For of a truth against Thy Holy Child Jesus, whom Thou hast anointed, both Herod, and Pontius Pilate, with the Gentiles, and the people of Israel, were gathered together, for to do exactly what [so it means] Thy hand and Thy counsel determined before to be done.

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     It is difficult to think how this could have been any more explicitly stated. Even Peter's opening words, "for of a truth," seem deliberately to underscore what was to be revealed. So ended the first great era of the history of the Chosen People.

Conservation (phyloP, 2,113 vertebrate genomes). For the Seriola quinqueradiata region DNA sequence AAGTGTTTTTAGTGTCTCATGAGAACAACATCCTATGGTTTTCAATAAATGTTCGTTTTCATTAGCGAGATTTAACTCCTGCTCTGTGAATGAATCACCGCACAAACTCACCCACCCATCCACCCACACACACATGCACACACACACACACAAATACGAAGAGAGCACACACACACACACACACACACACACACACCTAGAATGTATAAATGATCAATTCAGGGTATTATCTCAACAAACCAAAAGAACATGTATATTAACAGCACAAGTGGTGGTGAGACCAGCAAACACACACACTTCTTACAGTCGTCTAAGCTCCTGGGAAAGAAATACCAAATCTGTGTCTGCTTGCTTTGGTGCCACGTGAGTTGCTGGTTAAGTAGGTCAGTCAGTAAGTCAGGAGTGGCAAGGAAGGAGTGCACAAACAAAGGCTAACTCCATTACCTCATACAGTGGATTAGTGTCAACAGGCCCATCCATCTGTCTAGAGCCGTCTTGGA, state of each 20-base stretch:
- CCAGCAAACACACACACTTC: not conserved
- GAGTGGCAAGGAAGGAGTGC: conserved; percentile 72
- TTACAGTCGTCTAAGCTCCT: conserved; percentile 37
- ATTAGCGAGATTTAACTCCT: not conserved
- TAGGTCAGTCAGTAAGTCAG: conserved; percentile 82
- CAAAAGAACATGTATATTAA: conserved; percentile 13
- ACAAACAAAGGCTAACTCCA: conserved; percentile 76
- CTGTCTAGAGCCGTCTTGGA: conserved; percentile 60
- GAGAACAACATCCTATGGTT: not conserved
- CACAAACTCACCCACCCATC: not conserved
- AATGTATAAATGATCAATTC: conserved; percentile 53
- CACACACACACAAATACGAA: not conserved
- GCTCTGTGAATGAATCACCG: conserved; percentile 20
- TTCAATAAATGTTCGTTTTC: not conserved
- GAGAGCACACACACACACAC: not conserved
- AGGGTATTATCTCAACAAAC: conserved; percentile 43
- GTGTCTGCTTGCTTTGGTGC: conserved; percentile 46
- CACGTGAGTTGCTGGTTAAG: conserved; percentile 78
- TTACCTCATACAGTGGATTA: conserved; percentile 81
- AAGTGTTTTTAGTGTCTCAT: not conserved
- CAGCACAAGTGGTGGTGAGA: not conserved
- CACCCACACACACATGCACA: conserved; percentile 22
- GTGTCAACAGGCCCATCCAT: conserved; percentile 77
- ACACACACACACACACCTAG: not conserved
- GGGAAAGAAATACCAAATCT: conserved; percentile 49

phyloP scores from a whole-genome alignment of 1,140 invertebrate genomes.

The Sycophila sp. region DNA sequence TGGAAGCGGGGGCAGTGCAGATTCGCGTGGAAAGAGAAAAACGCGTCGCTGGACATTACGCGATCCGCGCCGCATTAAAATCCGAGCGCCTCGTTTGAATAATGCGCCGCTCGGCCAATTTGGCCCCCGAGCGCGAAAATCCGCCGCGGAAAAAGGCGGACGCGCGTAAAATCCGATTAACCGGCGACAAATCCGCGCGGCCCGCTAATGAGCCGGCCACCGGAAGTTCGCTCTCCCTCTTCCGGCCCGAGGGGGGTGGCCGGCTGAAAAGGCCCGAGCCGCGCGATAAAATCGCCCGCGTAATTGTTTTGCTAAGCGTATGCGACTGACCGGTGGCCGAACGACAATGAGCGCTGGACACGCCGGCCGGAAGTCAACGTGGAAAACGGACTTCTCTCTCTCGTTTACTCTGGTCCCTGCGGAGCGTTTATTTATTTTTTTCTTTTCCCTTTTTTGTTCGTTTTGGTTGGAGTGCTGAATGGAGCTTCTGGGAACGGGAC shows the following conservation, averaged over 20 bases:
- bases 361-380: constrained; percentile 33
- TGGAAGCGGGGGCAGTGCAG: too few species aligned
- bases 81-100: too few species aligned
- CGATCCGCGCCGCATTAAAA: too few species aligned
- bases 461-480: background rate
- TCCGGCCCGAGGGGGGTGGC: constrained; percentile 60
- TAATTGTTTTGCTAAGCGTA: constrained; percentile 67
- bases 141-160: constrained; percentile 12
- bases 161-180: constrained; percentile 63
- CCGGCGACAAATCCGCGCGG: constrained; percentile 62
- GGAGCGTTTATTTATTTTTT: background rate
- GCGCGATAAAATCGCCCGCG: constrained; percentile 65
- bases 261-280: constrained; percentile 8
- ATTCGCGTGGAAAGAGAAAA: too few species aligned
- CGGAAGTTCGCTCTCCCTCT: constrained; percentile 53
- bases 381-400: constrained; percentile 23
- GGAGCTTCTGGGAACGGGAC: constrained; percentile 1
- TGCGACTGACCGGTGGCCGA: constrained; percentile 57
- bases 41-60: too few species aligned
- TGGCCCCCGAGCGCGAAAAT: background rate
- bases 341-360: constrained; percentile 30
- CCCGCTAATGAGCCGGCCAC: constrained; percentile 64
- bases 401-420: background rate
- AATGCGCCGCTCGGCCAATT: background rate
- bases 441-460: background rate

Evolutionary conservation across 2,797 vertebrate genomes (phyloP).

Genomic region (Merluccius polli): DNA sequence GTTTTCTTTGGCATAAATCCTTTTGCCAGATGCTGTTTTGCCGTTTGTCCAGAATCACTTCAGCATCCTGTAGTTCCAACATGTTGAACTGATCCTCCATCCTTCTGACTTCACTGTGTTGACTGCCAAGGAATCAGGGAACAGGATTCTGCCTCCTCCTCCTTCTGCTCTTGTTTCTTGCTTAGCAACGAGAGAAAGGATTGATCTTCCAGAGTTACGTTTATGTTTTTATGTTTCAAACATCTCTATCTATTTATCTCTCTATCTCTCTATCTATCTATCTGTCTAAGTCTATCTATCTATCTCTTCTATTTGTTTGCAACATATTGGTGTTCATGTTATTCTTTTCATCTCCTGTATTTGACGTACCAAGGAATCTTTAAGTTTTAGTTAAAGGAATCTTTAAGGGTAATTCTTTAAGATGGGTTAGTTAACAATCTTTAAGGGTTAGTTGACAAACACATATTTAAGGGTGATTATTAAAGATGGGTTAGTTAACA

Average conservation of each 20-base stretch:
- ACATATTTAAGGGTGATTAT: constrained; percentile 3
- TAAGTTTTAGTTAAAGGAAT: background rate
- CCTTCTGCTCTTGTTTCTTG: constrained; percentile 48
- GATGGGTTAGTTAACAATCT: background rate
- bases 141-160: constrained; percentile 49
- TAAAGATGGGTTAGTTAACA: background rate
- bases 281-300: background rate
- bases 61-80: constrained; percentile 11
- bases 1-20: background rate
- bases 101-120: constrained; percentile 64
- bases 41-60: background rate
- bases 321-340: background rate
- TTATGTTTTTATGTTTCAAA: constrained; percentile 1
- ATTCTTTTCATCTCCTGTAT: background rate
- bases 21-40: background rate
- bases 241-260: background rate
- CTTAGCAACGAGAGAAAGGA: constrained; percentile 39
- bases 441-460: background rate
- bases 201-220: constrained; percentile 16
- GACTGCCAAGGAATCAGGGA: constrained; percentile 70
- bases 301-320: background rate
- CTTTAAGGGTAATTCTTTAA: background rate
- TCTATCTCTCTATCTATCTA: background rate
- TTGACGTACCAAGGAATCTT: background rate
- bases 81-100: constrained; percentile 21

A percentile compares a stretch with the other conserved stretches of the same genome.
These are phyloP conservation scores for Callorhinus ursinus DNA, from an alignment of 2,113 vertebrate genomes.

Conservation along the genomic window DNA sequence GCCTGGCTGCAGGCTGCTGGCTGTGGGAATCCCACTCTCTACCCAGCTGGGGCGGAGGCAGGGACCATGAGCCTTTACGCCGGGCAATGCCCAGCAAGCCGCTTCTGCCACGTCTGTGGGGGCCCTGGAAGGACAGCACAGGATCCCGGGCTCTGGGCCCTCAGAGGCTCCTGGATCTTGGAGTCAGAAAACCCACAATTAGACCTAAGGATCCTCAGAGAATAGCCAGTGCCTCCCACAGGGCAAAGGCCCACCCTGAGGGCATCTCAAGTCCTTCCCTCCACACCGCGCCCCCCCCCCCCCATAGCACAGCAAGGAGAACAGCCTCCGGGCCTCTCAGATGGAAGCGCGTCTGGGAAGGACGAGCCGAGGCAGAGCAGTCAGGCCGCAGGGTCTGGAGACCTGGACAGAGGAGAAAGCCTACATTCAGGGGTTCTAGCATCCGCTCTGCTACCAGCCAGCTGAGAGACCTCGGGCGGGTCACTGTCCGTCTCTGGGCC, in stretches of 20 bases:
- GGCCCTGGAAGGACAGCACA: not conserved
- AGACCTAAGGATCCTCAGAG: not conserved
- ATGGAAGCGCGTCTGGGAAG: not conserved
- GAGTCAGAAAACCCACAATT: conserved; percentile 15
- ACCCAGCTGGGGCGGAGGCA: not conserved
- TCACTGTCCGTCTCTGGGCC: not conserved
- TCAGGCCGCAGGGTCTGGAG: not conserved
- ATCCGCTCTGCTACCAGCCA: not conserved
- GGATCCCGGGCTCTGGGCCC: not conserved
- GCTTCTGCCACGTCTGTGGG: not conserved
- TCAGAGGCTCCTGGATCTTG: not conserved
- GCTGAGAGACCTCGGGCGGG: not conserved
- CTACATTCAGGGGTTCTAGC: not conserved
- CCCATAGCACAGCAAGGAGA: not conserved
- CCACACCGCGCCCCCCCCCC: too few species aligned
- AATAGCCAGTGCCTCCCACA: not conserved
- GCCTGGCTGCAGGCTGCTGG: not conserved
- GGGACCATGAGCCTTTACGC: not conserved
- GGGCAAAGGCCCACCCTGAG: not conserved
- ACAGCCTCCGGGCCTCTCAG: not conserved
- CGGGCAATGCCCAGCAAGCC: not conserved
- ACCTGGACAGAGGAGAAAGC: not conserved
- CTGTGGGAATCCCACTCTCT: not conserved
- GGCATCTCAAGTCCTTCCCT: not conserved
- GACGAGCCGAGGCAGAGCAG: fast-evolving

What a dismal record of failure the nation's history had been! Even the New Testament seemed to recognize this aspect of it all (Acts 7, especially verse 51). Founded by an act of deception, well-nigh destroyed at the first by a total lack of brotherly love, decimated in the wilderness because of unbelief, halted on the very threshold of the Promised Land because of cowardice, misguided in their campaigns against the enemy through presumption, plagued by petty discord whenever some real victory was in sight, sometimes failed in times of special need by their most promising leaders, almost ruined by civil war at the very moment the fulfillment of their calling appeared to be in sight, and then carried away into a foreign land in a captivity that seemed to end all their aspirations as a people. But here purged of idolatry, and then united together in a new way by years of Roman oppression, they succeeded only in agreeing to crucify the very King for whom they had prepared themselves over a thousand years. What a record of opportunity ruined by faithlessness and misguided zeal it all seems to have been. Yet, God was in it, working out His own good purposes in His own good way and in His own good time.